Western creditors received the martial law with satisfaction. "The Wall Street Journal" wrote on 2ist December 1981: "President Reagan may condemn the events in Poland, but many American bankers think that authoritarian rule of the type of the ussr is the best guarantee that we would get back the money we had lent Poland"12. Analysing the Americans' attitude to the events in Poland, Garton Ash states that: "In practice, however, the Reagan administrations response to the Polish crisis [... ] was embarrassed, confused, and half-hearted in the crucial field of economic policy. [... ] [Solidarity’s] programme had a strong egalitarian thrust; it was unequivocally in favour of the welfare state; a majority of the Solidarity members opposed the privatization of the heavy industry. The popularity of the campaign for workers' control in Polish industry was enough to give many western conservatives pause"13. Actually Reagan could not have presented openly his concept of economical reform in Poland, because it was drastically different from what the Polish workers wanted. He could do it only after 1985, when the alienated elites of the dissolved workers' movement made a decision to change their programme, despite having persevered in their opposition between 1982 and 1984. In September 1985 the Provisional Coordinating Commission of the underground Solidarity approved economic postulates that gave up the idea of the workers' self-governments in favour of the free market. One of the postulates was: "We must ruthlessly and consistently put into practice the rules of bankruptcy of unprofitable companies".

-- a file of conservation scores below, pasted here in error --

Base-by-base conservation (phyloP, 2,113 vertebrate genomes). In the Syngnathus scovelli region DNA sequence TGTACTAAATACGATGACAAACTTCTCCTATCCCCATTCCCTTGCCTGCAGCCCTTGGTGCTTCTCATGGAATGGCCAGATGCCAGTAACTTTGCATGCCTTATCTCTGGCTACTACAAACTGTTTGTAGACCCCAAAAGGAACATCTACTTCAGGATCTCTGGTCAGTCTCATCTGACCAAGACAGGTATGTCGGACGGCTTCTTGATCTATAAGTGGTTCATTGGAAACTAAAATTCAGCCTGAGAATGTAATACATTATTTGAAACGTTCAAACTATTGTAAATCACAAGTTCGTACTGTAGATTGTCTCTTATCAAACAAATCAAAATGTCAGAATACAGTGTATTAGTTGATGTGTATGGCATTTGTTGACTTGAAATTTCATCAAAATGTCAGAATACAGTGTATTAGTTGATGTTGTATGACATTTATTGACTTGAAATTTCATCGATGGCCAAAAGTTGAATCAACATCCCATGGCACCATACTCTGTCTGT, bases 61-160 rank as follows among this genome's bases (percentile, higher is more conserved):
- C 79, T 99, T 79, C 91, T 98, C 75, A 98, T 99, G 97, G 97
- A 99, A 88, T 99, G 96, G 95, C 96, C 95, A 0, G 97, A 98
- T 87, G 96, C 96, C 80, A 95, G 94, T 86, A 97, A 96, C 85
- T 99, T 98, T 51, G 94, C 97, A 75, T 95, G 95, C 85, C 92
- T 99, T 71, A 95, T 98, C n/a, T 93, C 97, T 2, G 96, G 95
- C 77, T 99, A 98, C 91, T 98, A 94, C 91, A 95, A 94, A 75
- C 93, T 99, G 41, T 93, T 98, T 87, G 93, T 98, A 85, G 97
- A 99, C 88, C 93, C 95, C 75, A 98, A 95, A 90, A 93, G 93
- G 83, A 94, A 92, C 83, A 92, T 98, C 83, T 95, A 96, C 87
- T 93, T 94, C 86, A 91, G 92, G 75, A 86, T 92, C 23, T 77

The beginning of the so-called "pro-capitalist transformation" - the year 1985